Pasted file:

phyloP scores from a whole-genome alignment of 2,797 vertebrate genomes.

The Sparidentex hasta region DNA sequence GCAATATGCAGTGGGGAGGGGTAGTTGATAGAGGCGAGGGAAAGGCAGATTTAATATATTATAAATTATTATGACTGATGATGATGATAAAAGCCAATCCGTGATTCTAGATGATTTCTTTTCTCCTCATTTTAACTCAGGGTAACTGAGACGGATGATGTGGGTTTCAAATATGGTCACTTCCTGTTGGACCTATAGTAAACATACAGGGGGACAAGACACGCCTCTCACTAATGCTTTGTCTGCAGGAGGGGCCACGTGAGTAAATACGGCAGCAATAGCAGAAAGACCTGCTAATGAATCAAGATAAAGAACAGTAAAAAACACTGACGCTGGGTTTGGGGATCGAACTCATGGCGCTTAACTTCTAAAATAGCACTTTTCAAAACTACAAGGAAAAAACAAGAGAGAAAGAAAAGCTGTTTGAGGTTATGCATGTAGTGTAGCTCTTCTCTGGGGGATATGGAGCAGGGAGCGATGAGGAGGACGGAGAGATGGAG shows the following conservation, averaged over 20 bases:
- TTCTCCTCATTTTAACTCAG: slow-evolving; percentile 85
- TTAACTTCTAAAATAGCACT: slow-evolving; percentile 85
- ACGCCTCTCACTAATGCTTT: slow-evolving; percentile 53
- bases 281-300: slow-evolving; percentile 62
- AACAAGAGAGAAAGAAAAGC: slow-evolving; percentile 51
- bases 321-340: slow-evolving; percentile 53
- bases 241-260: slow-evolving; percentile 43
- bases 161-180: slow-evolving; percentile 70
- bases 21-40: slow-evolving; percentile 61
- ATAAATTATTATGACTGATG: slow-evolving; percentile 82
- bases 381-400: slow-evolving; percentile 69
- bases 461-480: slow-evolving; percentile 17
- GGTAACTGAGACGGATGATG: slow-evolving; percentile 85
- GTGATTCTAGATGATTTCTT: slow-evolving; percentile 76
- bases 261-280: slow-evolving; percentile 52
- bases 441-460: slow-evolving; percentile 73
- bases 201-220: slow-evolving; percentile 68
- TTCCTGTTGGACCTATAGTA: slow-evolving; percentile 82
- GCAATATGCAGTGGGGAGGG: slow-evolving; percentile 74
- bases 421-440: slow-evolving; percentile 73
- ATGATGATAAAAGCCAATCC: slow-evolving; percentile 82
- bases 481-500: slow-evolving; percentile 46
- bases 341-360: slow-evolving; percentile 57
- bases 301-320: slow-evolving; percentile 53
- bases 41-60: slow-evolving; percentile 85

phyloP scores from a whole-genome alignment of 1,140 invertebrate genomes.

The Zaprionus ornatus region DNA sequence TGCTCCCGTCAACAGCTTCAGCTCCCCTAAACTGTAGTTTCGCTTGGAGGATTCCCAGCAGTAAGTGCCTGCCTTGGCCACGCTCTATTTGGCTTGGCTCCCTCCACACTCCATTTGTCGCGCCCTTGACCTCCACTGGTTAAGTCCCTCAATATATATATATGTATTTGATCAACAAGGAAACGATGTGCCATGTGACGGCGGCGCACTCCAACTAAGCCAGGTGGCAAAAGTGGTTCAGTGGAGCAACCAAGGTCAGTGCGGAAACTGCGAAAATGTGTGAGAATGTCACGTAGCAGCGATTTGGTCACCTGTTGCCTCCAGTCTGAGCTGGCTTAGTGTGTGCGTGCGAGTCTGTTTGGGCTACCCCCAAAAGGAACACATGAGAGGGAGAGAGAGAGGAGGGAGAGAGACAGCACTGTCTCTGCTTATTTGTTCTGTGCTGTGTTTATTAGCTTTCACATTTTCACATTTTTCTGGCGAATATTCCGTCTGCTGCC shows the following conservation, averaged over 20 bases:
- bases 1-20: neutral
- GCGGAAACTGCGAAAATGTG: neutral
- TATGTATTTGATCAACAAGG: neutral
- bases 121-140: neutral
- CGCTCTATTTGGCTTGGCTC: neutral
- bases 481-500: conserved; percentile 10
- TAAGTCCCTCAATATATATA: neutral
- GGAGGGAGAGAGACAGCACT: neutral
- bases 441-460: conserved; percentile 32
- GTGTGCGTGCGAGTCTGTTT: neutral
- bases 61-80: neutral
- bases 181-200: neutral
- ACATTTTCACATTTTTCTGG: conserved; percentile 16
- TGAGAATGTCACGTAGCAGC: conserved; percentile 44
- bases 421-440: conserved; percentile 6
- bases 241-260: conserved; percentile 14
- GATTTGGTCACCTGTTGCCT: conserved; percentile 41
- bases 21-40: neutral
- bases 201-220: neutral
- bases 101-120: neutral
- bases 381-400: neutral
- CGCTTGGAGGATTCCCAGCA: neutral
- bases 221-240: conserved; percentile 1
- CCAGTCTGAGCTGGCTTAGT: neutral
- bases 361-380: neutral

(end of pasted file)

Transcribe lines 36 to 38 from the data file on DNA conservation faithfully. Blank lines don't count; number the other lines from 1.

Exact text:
- TAAGTCCCTCAATATATATA: neutral
- GGAGGGAGAGAGACAGCACT: neutral
- bases 441-460: conserved; percentile 32